I started with the first paragraph about all these folks from overseas watching, but remember something. All attempts to expand the game overseas have failed. Soccer rules most of the world, commentators have a good point, American Football has violence on the field, soccer in the stands. Think rivalries such as Rangers vs. Celtic in Glasgow. Howard Cosell used to complain about American fans. British journalist Lesley Hazelton told him he didn’t know what he was talking about.
We are getting away from the topic though. I used to own Franklin Foer‘s book How Soccer Explains the World. He talked about growing up in the early 1980’s about how suburban parents considered soccer a safer sport and how you wanted to be careful about the role models. The NBA was going through a period of problems with drug use and abuse. (The next few years were Larry Bird vs. Magic Johnson and Air Jordan).
For me, basketball was strictly a game I played as a social thing with friends. Baseball was the sport I was raised with. My parents grew up as Brooklyn Dodgers fans. Yes, kids, the Dodgers weren’t always in Los Angeles. 🙂
Dad convinced me to be a baseball catcher. He told me I would have an easier time making the team. Then I found out WHY you have an easier time. You hurt in places doctors don’t have names for.
You certainly get more exercise playing basketball, rugby and soccer. So why has American Football so permeated our society and why doesn’t the game translate to other societies, even though they will watch the Super Bowl?
I suspect they see it as a window to something very American. Reading How Football Explains America made me realize, our American Experience doesn’t really translate to other societies.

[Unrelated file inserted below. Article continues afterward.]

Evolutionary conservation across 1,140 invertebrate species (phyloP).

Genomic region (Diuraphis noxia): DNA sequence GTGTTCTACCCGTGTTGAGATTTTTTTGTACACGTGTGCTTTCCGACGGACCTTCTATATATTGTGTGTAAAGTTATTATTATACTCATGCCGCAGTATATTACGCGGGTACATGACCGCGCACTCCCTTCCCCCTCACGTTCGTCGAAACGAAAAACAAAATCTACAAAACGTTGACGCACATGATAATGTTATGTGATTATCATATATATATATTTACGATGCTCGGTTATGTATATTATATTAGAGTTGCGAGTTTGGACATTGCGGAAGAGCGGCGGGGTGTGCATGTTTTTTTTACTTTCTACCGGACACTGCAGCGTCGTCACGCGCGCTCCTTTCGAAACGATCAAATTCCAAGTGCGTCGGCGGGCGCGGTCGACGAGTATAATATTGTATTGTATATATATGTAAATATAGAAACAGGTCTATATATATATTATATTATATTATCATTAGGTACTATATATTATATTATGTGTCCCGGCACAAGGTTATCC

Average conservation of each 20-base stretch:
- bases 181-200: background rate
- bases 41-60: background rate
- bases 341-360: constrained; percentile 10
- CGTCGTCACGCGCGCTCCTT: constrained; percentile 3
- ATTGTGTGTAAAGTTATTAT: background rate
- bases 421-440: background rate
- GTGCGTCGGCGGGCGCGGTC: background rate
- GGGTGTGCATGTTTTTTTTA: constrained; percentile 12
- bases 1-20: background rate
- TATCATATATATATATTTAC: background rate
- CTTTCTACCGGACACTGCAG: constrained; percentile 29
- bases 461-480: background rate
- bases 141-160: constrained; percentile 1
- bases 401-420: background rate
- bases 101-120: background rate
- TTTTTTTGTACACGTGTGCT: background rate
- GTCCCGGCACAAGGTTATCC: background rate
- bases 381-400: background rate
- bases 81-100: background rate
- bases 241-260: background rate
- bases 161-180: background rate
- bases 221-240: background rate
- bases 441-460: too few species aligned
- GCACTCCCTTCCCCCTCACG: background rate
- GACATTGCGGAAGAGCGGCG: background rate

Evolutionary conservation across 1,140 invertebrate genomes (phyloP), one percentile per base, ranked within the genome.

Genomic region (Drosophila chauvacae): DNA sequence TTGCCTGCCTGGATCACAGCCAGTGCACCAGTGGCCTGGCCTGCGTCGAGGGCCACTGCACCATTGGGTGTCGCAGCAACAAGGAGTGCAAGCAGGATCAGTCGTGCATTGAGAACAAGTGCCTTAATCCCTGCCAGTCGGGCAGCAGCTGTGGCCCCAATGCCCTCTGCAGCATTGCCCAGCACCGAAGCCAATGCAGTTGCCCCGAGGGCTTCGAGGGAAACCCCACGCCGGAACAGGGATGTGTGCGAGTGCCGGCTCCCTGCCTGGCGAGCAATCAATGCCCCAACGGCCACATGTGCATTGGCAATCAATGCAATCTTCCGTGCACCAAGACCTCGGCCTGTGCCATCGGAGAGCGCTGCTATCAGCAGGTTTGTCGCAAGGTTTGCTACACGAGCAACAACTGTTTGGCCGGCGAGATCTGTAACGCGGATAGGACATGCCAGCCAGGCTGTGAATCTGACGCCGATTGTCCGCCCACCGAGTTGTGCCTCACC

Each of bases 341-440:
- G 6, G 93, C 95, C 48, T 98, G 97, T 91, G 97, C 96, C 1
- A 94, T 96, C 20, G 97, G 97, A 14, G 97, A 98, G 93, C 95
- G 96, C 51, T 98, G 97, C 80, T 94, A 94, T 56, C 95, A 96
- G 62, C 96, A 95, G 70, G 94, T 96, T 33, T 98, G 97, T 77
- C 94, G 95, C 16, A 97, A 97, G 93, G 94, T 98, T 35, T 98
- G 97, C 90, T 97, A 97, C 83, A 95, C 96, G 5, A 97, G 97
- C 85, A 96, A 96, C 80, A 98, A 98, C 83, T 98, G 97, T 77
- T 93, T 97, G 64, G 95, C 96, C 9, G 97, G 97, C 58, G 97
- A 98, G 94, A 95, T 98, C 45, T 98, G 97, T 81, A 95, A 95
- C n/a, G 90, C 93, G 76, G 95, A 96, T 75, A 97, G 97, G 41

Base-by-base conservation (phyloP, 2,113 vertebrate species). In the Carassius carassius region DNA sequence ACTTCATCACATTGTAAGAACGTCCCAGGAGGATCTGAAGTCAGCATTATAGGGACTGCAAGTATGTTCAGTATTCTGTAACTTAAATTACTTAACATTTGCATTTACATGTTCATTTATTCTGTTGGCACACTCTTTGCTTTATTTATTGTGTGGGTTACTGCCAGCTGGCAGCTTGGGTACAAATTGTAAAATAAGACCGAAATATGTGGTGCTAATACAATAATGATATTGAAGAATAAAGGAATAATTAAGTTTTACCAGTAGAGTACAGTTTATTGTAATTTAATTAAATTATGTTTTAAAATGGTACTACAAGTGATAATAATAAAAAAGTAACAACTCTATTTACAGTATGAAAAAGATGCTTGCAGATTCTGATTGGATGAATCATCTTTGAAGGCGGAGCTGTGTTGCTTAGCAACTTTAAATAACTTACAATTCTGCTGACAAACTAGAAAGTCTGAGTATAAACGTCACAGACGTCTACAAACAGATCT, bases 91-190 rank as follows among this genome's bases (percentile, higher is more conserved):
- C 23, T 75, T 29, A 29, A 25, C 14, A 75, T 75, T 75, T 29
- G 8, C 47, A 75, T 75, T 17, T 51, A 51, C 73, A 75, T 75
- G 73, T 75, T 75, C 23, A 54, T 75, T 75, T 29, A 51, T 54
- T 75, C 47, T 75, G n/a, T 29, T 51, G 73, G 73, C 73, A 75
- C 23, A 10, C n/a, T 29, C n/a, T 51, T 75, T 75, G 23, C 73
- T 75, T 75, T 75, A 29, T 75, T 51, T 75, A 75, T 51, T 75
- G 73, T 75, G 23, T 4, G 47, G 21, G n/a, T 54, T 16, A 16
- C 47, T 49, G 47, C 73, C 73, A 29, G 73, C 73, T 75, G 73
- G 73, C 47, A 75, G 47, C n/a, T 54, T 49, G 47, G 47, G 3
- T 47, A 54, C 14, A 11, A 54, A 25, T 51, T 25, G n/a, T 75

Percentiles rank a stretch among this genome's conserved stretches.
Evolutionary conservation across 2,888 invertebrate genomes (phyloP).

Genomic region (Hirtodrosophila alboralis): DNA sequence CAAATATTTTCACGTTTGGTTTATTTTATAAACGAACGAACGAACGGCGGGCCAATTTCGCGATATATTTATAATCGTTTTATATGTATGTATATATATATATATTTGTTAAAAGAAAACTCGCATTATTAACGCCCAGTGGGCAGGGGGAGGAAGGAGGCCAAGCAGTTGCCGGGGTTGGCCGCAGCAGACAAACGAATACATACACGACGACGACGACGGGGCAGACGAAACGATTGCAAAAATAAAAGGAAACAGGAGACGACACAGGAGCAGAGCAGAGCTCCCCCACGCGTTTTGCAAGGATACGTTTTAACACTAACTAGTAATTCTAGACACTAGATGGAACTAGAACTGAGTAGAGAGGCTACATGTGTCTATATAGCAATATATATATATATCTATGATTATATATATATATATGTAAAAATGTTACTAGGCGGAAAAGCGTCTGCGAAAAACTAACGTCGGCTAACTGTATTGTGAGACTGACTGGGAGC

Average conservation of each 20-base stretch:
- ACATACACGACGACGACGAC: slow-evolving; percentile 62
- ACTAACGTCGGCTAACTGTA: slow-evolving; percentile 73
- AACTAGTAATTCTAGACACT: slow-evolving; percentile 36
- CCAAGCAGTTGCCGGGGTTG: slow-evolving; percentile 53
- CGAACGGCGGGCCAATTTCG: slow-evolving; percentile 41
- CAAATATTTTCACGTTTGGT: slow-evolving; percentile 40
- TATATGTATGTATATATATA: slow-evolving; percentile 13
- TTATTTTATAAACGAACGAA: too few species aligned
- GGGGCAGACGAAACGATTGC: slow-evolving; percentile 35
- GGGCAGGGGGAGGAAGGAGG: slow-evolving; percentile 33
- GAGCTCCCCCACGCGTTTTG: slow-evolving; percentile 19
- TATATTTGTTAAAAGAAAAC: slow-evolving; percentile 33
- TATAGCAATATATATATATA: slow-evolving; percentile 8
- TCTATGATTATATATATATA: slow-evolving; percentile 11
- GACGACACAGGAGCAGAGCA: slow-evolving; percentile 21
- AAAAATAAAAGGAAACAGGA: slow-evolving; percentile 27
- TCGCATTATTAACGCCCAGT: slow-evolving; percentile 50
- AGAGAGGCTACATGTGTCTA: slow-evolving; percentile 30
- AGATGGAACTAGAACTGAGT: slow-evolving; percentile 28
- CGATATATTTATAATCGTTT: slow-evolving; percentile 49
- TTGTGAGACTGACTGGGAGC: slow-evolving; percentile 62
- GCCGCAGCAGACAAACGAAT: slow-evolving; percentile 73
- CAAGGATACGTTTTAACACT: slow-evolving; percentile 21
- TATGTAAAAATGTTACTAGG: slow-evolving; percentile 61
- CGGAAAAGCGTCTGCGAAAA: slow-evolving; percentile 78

Sal Paolantonio made the point that American Football was created around our Centennial, the year Colorado became a state. The “taming” and “closing” of the frontier. It gave young men a chance to let off energy. Colleges helped draw up rules that separated American Football from Rugby and Soccer, creating a game with fixed strategies and some rules. More had to be created, because there were fatalities. Theodore Roosevelt wanted the game to continue, but the casualties had to be prevented.
Pro Football was different. It wasn’t college kids, but immigrants and their sons, looking to become Americans. The development of the Quarterback as field general.
For me football is the idea of getting up when knocked down and moving on. Pure and simple.
- Football and Americans (evelyneholingue.com)
- Was Ist das Super Bowl?: What Other Countries Say About the Big Game (theatlantic.com)
- Did The Lights Flicker In America’s Foreign Policy? The Answer’s In Super Bowl XLVII (stirringtrouble.wordpress.com)
- Super Bowl Blues: A World Football Fan Confronts America’s Biggest Day of Sport (bleacherreport.com)